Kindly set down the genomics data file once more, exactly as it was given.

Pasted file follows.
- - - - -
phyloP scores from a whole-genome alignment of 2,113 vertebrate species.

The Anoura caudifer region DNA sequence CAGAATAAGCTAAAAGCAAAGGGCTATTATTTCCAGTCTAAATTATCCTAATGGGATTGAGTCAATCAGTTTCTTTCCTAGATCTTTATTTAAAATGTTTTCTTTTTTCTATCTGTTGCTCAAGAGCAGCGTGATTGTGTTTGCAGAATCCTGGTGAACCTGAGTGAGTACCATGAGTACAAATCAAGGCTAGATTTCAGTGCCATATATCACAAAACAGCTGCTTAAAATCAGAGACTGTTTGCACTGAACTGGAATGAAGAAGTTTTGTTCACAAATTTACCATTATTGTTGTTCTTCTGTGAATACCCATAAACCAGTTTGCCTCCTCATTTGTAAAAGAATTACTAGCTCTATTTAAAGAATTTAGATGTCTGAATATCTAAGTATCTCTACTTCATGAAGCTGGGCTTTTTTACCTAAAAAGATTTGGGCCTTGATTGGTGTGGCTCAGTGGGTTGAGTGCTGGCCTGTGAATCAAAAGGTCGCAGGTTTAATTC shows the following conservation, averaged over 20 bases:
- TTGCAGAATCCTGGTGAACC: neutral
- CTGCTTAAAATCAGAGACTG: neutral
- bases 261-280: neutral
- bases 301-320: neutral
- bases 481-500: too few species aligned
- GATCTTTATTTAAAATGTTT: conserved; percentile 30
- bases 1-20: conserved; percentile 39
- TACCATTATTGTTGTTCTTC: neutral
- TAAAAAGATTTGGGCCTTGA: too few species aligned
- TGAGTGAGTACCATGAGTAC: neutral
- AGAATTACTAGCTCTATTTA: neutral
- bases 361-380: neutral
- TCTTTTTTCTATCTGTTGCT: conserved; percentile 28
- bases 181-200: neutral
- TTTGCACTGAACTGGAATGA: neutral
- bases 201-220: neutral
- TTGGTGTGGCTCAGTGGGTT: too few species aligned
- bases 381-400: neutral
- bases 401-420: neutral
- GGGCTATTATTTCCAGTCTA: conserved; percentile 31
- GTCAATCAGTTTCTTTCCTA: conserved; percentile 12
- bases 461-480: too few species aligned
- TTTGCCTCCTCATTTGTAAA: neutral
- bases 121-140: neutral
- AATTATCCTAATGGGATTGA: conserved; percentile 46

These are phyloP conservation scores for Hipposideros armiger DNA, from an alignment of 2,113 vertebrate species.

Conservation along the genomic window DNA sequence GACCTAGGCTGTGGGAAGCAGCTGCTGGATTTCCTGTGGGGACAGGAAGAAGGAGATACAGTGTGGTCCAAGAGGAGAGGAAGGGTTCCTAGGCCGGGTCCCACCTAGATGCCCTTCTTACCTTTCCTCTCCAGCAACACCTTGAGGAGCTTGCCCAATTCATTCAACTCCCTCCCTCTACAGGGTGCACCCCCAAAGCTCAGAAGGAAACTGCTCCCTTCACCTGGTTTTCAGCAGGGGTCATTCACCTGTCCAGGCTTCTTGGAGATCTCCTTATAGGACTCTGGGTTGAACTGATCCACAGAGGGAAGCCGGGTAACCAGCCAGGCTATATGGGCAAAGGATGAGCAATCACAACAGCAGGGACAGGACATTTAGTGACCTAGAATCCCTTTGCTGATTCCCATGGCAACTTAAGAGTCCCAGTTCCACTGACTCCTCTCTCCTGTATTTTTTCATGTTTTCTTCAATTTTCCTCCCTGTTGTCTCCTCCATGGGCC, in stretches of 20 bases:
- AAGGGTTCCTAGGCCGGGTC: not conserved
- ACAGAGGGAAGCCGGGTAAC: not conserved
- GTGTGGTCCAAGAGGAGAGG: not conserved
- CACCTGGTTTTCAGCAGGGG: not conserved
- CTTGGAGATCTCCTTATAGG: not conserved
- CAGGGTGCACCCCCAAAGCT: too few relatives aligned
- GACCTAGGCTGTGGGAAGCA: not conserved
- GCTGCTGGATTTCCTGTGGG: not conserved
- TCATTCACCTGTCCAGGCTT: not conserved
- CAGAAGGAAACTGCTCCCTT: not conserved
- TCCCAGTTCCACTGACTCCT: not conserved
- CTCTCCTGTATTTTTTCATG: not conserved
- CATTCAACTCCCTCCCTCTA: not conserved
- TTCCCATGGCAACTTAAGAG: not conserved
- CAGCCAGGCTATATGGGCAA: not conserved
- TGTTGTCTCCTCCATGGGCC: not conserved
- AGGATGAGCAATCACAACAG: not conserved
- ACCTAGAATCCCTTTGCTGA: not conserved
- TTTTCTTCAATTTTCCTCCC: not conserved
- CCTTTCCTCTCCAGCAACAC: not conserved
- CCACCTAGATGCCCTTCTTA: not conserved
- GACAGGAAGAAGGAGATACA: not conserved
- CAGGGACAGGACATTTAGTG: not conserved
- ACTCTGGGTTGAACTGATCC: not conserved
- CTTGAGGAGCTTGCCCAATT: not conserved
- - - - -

phyloP scores from a whole-genome alignment of 2,113 vertebrate species.

The Anoura caudifer region DNA sequence CAGAATAAGCTAAAAGCAAAGGGCTATTATTTCCAGTCTAAATTATCCTAATGGGATTGAGTCAATCAGTTTCTTTCCTAGATCTTTATTTAAAATGTTTTCTTTTTTCTATCTGTTGCTCAAGAGCAGCGTGATTGTGTTTGCAGAATCCTGGTGAACCTGAGTGAGTACCATGAGTACAAATCAAGGCTAGATTTCAGTGCCATATATCACAAAACAGCTGCTTAAAATCAGAGACTGTTTGCACTGAACTGGAATGAAGAAGTTTTGTTCACAAATTTACCATTATTGTTGTTCTTCTGTGAATACCCATAAACCAGTTTGCCTCCTCATTTGTAAAAGAATTACTAGCTCTATTTAAAGAATTTAGATGTCTGAATATCTAAGTATCTCTACTTCATGAAGCTGGGCTTTTTTACCTAAAAAGATTTGGGCCTTGATTGGTGTGGCTCAGTGGGTTGAGTGCTGGCCTGTGAATCAAAAGGTCGCAGGTTTAATTC shows the following conservation, averaged over 20 bases:
- TTGCAGAATCCTGGTGAACC: neutral
- CTGCTTAAAATCAGAGACTG: neutral
- bases 261-280: neutral
- bases 301-320: neutral
- bases 481-500: too few species aligned
- GATCTTTATTTAAAATGTTT: conserved; percentile 30
- bases 1-20: conserved; percentile 39
- TACCATTATTGTTGTTCTTC: neutral
- TAAAAAGATTTGGGCCTTGA: too few species aligned
- TGAGTGAGTACCATGAGTAC: neutral
- AGAATTACTAGCTCTATTTA: neutral
- bases 361-380: neutral
- TCTTTTTTCTATCTGTTGCT: conserved; percentile 28
- bases 181-200: neutral
- TTTGCACTGAACTGGAATGA: neutral
- bases 201-220: neutral
- TTGGTGTGGCTCAGTGGGTT: too few species aligned
- bases 381-400: neutral
- bases 401-420: neutral
- GGGCTATTATTTCCAGTCTA: conserved; percentile 31
- GTCAATCAGTTTCTTTCCTA: conserved; percentile 12
- bases 461-480: too few species aligned
- TTTGCCTCCTCATTTGTAAA: neutral
- bases 121-140: neutral
- AATTATCCTAATGGGATTGA: conserved; percentile 46

These are phyloP conservation scores for Hipposideros armiger DNA, from an alignment of 2,113 vertebrate species.

Conservation along the genomic window DNA sequence GACCTAGGCTGTGGGAAGCAGCTGCTGGATTTCCTGTGGGGACAGGAAGAAGGAGATACAGTGTGGTCCAAGAGGAGAGGAAGGGTTCCTAGGCCGGGTCCCACCTAGATGCCCTTCTTACCTTTCCTCTCCAGCAACACCTTGAGGAGCTTGCCCAATTCATTCAACTCCCTCCCTCTACAGGGTGCACCCCCAAAGCTCAGAAGGAAACTGCTCCCTTCACCTGGTTTTCAGCAGGGGTCATTCACCTGTCCAGGCTTCTTGGAGATCTCCTTATAGGACTCTGGGTTGAACTGATCCACAGAGGGAAGCCGGGTAACCAGCCAGGCTATATGGGCAAAGGATGAGCAATCACAACAGCAGGGACAGGACATTTAGTGACCTAGAATCCCTTTGCTGATTCCCATGGCAACTTAAGAGTCCCAGTTCCACTGACTCCTCTCTCCTGTATTTTTTCATGTTTTCTTCAATTTTCCTCCCTGTTGTCTCCTCCATGGGCC, in stretches of 20 bases:
- AAGGGTTCCTAGGCCGGGTC: not conserved
- ACAGAGGGAAGCCGGGTAAC: not conserved
- GTGTGGTCCAAGAGGAGAGG: not conserved
- CACCTGGTTTTCAGCAGGGG: not conserved
- CTTGGAGATCTCCTTATAGG: not conserved
- CAGGGTGCACCCCCAAAGCT: too few relatives aligned
- GACCTAGGCTGTGGGAAGCA: not conserved
- GCTGCTGGATTTCCTGTGGG: not conserved
- TCATTCACCTGTCCAGGCTT: not conserved
- CAGAAGGAAACTGCTCCCTT: not conserved
- TCCCAGTTCCACTGACTCCT: not conserved
- CTCTCCTGTATTTTTTCATG: not conserved
- CATTCAACTCCCTCCCTCTA: not conserved
- TTCCCATGGCAACTTAAGAG: not conserved
- CAGCCAGGCTATATGGGCAA: not conserved
- TGTTGTCTCCTCCATGGGCC: not conserved
- AGGATGAGCAATCACAACAG: not conserved
- ACCTAGAATCCCTTTGCTGA: not conserved
- TTTTCTTCAATTTTCCTCCC: not conserved
- CCTTTCCTCTCCAGCAACAC: not conserved
- CCACCTAGATGCCCTTCTTA: not conserved
- GACAGGAAGAAGGAGATACA: not conserved
- CAGGGACAGGACATTTAGTG: not conserved
- ACTCTGGGTTGAACTGATCC: not conserved
- CTTGAGGAGCTTGCCCAATT: not conserved